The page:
Hi! My name is Alice, and I’m doing the Part III Master’s in pure math(s) here in Cambridge this year. It’s split into three 8-week terms (Michaelmas, Lent, and Easter), and during the first two terms, we take math classes. The third term, as far as I can tell, is preparing for the year-end exams which are in early June. These exams are the only measures of our performance the whole year—no homework or midterms or anything! It’s definitely a new structure for me, and it’s been a real test of my planning skills.
I’m lucky to live in a house with several other Churchill College students, so I still get to have social interactions during this third UK lockdown, like watching TV or making food together. Here’s a picture of a recent Sunday dinner, where Carmen and I made nachos with all the toppings, as well as a kimchi cabbage slaw.
By total coincidence, my childhood friend Connie is working in a lab in Cambridge this year, and I’ve loved being able to spend time with her as best as lockdown restrictions allow. Last Saturday, we biked to the “big” Waitrose (an analogue of Whole Foods) just south of Cambridge. Spring is in the air, and the day was sunny and beautiful. Snowdrops are blooming everywhere, and daffodils are starting to emerge. The only stain, so to speak, on that day was that a wood pigeon managed to unload on my arm while I was biking home.
The Saturday before that, we biked to a hill called Gog Magog a bit south of Cambridge, where we bought mini ham/chicken pies and walked by beautiful fields and along a Roman road in nearby Wandlebury Country Park. Here are some photos of our journeys!
Academically, this year has been a trial run for learning how to learn without the rigid structure of weekly problem sets and midterms and finals, even more so because of the total lack of in-person learning. Having regular study group meetings for my classes this term has made Lent a huge improvement over Michaelmas: I reap a lot of my enthusiasm for math by talking about it with other people. Last term, I felt a bit deprived of mathematical discussions because I mainly studied in isolation. It doesn’t work for me! I’ll definitely keep that in mind in grad school.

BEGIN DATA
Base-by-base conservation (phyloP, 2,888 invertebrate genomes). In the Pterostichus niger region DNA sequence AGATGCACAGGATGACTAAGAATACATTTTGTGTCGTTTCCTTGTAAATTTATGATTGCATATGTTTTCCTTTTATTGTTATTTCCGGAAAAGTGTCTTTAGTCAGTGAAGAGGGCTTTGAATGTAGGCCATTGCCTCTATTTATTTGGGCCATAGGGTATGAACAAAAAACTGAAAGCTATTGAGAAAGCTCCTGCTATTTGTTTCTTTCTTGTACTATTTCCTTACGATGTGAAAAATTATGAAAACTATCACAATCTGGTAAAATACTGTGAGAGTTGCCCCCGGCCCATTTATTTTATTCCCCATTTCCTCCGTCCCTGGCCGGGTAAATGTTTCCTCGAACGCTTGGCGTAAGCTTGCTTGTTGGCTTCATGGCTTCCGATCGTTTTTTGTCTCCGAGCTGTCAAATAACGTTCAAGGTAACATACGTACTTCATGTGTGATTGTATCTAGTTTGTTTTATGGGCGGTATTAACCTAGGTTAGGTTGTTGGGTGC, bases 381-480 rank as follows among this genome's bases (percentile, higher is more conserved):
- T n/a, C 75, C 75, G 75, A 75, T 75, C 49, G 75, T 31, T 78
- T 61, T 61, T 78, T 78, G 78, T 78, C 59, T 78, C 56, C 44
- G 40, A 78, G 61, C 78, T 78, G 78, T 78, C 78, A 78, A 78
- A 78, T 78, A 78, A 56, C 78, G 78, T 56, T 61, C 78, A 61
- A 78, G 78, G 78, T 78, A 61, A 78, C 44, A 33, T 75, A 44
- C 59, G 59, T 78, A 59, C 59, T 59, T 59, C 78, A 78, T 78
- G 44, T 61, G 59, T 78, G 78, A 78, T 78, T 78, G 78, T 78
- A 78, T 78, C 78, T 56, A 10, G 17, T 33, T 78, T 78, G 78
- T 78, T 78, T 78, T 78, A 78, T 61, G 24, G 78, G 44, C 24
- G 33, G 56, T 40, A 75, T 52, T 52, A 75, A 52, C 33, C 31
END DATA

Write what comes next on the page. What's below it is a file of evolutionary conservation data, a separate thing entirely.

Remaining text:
This term, I’m taking three “modules”: Profinite Groups and Group Cohomology, Algebraic Number Theory, and Modular Forms. I branched out last term by taking Differential Geometry, Algebraic Geometry, Local Fields, and some of Algebraic Topology. The pace of the lectures is not too different from the more difficult undergraduate courses I’ve taken, but the fact that the classes are condensed into 24 lectures over 8 weeks instead of the 12 weeks at Princeton makes it feel much faster (not to mention that we have lectures on Saturdays, too).
In addition to classes, I’m writing an essay about abelian varieties over finite fields. The essay is a way to practice reading difficult math on your own and writing good expository math. It counts as 3 units, which you can use in lieu of a final exam. An unavoidable task for me was to translate a foundational paper for the topic from French into English, so that was an interesting and niche crash course in French (i.e. a crash course in using Google Translate efficiently, since je ne sais any French).
I spent most of my day, every day, at my desk in my room—quite a shift from my library-centric work habits in undergrad. Instead of beautiful views of the Moore library or the rest of the mathematics center, I attach a snapshot of the current state of my workspace.
This year is strange, but I think I am happy anyways. I am slowly filling in my understanding of concepts I’d only glimpsed in previous years, like schemes, topological groups, and class field theory. Lockdown restrictions are easing up. I was gifted a guidebook to England for Christmas, and I leaf through it at the dinner table sometimes, looking for places to go visit once travel is allowed again. Fingers crossed for mid-April!